[AkBKukU] writes in to tell us of his experiments with the rather vile-sounding “ChugPlug”, an odd portable AC power bank designed for the express purpose of powering MacBook chargers. It would seem more efficient to simply build a DC power bank with a MagSafe connector to cut out the charger all together, but presumably there is some market for this particular niche device. Especially at the $15 they are currently selling for on Amazon.
Unfortunately, the ChugPlug that [AkBKukU] bought doesn’t seem to work. After some experimenting he found that it appears to only be outputting 80 VAC, obviously too low for many devices to function. But he reasoned that some things, like switch mode power supplies or restive loads, might still work. He just needed to come up with a way to plug them into the ChugPlug.
If his testing setup gives you a case of sweaty palms, you aren’t alone. He breaks open a dead MacBook charger to recover the female AC connector, and then solders that directly to an AC grounding adapter. The resulting pigtail lets [AkBKukU] plug in various AC loads while allowing him to probe the wires with his multimeter and oscilloscope.
Once he’s satisfied his hack works conceptually, that is, he’s able to plug arbitrary AC loads into this purpose-built battery pack, he follows up with a less dangerous looking adapter. Making use of the shell of the dead MacBook charger and what some might describe as a salacious amount of hot glue, he produces a compact and relatively safe looking device that will let him use his handicapped ChugPlug as a general purpose source of AC power.
It’s not the most elaborate portable power supply we’ve ever seen, and certainly wouldn’t be our first choice in an emergency, but at least [AkBKukU] managed to wring some use out of the thing in the end.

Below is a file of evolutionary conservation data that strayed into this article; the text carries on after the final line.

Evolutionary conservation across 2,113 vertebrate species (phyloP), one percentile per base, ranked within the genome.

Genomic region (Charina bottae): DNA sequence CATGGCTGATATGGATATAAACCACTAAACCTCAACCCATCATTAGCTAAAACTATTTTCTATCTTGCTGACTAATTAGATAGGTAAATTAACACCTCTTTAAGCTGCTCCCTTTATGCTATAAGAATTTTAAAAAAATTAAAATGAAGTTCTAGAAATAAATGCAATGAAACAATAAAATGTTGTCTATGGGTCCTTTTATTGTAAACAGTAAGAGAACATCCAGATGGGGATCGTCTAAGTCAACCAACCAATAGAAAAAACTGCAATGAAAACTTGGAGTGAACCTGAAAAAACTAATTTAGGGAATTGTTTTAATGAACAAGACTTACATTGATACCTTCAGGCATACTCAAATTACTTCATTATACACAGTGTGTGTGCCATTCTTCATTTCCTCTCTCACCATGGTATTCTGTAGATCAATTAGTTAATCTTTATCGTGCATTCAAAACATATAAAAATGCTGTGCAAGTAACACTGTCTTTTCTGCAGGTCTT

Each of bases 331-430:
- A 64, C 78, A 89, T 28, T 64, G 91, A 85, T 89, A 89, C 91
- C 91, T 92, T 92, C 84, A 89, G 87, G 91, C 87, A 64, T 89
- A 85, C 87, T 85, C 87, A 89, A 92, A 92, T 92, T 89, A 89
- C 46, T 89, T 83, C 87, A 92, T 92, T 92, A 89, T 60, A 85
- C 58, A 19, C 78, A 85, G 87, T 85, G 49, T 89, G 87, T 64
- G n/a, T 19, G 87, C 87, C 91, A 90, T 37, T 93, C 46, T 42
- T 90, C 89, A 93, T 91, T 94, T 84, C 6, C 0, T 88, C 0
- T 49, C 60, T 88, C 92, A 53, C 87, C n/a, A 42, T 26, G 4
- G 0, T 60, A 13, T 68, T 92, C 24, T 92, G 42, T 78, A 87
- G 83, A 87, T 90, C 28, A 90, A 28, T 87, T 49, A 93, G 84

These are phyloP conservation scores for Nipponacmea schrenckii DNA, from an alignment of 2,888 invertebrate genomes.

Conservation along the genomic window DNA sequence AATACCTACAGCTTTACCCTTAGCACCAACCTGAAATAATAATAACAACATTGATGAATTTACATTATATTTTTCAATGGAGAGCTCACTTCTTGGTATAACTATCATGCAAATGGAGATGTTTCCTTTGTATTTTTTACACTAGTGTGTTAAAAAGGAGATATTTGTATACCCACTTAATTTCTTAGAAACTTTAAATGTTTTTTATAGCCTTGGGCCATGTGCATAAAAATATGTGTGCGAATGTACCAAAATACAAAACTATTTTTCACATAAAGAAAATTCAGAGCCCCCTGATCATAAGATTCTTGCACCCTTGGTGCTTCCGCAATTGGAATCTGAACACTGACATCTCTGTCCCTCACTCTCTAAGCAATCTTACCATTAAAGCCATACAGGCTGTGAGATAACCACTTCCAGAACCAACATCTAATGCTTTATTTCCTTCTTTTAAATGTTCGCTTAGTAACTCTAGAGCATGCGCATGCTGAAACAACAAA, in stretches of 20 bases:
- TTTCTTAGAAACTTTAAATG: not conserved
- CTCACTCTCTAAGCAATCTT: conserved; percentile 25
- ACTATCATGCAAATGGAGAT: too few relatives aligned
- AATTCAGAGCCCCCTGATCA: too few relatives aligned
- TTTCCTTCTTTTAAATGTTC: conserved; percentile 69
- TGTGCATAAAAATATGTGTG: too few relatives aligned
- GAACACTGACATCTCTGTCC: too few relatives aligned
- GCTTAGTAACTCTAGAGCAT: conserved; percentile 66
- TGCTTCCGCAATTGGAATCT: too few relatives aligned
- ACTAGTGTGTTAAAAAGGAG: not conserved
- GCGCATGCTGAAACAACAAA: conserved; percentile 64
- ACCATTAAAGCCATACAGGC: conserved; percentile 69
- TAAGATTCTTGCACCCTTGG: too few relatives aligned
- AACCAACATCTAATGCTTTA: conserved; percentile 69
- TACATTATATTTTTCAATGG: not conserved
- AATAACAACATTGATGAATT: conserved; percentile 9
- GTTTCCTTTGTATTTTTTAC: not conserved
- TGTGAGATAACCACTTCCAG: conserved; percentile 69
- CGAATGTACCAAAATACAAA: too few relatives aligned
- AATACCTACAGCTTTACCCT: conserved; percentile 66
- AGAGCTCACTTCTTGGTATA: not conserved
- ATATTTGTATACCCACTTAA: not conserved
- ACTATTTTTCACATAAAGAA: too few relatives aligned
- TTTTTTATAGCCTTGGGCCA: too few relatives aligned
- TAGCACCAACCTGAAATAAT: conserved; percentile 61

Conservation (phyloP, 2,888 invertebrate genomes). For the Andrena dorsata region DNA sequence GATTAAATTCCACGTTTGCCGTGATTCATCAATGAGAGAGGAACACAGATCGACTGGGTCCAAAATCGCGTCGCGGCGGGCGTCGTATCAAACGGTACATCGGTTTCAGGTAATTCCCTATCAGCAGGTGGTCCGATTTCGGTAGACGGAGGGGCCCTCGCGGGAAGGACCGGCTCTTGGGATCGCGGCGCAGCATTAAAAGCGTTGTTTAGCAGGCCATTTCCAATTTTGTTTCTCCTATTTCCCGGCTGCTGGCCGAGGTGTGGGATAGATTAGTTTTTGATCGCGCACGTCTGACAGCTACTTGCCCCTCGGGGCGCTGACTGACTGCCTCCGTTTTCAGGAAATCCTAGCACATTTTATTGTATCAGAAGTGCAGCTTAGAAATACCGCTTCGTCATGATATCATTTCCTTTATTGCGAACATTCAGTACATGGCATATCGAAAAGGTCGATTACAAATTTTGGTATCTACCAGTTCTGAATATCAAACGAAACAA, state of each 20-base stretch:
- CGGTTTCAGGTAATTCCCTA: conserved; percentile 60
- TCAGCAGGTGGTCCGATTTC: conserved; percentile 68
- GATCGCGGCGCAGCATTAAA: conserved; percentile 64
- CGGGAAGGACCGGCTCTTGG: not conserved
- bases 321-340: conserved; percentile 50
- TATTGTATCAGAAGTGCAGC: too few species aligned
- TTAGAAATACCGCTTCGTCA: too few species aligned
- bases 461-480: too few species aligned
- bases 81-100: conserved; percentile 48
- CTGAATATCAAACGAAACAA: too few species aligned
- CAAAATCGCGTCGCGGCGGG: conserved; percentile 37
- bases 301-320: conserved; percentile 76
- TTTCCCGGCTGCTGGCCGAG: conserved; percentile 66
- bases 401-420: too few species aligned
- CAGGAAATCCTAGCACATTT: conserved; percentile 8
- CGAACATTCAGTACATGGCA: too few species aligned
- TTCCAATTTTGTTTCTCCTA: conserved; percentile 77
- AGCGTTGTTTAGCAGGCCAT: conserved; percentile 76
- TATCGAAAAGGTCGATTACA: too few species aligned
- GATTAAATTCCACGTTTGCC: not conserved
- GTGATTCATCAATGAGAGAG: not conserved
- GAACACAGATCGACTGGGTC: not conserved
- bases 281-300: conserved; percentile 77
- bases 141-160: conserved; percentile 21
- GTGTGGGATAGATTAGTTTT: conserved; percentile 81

Continue reading “Desperately Trying To Find A Use For The ChugPlug” →
We find it frustrating when battery operated consumer electronics don’t include a way to connect an external power supply. We try not to purchase disposable alkaline cells if we can avoid it, and this dummy battery AC adapter hack will aid in our mission.
The battery compartment shown above is for a motorized baby swing. It accepts C sized batteries (who has those just lying around?) and lacks a barrel jack to connect a wall wart adapter. [Jason Smith] mentions you can get around this by connecting your positive and ground wires directly to the conductor springs. But using a dummy battery makes it a bit easier to remove the adapter if you do want to use battery power.
Each of the orange dummy is a wooden dowel with a screw at each end. The screws are connected with a piece of jumper wire, shorting the two terminals. This completes the circuit in the battery compartment and allows him to power everything from the adapter cell at the bottom. The adapter uses an LM317 adjustable voltage linear regulator. He used fixed resistor values to dial in his target voltage. The equipment should be rather forgiving as battery voltage starts higher than the printed value and drops as the cells are used up.
This technique has been around for a long time. One of our favorites was a hack that converted an Apple Magic Trackpad to USB power.
Continue reading “Dummy Batteries Let You Use An AC Adapter” →
We often look at battery-operated hardware and shake our heads at the wastefulness of throwing away disposable batteries. There are some devices that minimize the waste, like those TV remotes that seem to never need new cells. But the C cells that [Quinn Dunki] kept replacing in her elliptical trainer were only lasting about three months at a time. The manufacturer hadn’t cared enough to build a power jack into the machine, so she built her own AC adapter without modifying the stock hardware.
The first thing she did was to patch in a couple of wires between two of the batteries. This let her measure the current consumption, which topped out at around 200mA. This is good news because that’s easily sourced with a cheap linear regulator. Out of the junk box came a 12V/1A wall wart transformer, which just leaves the need for a fuse and some capacitors to finish out a voltage regulator circuit.
Since [Quinn] didn’t want to permanently alter the exerciser, she came up with a way that it could take the same physical space as the batteries. Two long stand-offs are used as prongs to interface the spring terminals in the battery compartment. They attach to a piece of protoboard which hosts the rest of the circuitry. Now she just needs to remember to unplug this from the wall after each session and she’ll be in business.